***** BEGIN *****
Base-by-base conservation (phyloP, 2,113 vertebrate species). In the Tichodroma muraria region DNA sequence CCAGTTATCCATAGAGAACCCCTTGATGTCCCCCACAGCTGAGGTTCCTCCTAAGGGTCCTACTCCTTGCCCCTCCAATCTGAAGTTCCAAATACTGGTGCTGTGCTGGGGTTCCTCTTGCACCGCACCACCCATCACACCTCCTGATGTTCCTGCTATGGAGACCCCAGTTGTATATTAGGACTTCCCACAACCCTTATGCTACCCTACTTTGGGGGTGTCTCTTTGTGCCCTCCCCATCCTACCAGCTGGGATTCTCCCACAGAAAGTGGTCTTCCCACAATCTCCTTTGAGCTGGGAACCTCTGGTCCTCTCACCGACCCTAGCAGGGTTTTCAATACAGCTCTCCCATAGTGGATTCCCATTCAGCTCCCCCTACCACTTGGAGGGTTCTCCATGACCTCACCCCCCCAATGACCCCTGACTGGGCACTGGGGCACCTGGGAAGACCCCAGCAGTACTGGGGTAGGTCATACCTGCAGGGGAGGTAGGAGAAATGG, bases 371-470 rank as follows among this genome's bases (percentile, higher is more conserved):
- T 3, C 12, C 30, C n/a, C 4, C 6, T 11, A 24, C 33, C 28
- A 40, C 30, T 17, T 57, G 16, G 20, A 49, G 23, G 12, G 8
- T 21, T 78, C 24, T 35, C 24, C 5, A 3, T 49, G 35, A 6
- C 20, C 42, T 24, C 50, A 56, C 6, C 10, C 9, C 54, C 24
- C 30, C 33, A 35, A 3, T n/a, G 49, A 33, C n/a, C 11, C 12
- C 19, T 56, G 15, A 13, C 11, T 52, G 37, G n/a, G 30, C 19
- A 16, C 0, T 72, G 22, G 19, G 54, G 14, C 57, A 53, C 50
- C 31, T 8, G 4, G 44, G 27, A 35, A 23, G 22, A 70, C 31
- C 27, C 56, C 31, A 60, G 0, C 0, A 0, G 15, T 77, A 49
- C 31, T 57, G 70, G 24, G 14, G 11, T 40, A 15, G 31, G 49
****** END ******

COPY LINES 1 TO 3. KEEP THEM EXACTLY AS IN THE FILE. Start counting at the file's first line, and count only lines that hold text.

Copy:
Base-by-base conservation (phyloP, 2,113 vertebrate species). In the Tichodroma muraria region DNA sequence CCAGTTATCCATAGAGAACCCCTTGATGTCCCCCACAGCTGAGGTTCCTCCTAAGGGTCCTACTCCTTGCCCCTCCAATCTGAAGTTCCAAATACTGGTGCTGTGCTGGGGTTCCTCTTGCACCGCACCACCCATCACACCTCCTGATGTTCCTGCTATGGAGACCCCAGTTGTATATTAGGACTTCCCACAACCCTTATGCTACCCTACTTTGGGGGTGTCTCTTTGTGCCCTCCCCATCCTACCAGCTGGGATTCTCCCACAGAAAGTGGTCTTCCCACAATCTCCTTTGAGCTGGGAACCTCTGGTCCTCTCACCGACCCTAGCAGGGTTTTCAATACAGCTCTCCCATAGTGGATTCCCATTCAGCTCCCCCTACCACTTGGAGGGTTCTCCATGACCTCACCCCCCCAATGACCCCTGACTGGGCACTGGGGCACCTGGGAAGACCCCAGCAGTACTGGGGTAGGTCATACCTGCAGGGGAGGTAGGAGAAATGG, bases 371-470 rank as follows among this genome's bases (percentile, higher is more conserved):
- T 3, C 12, C 30, C n/a, C 4, C 6, T 11, A 24, C 33, C 28
- A 40, C 30, T 17, T 57, G 16, G 20, A 49, G 23, G 12, G 8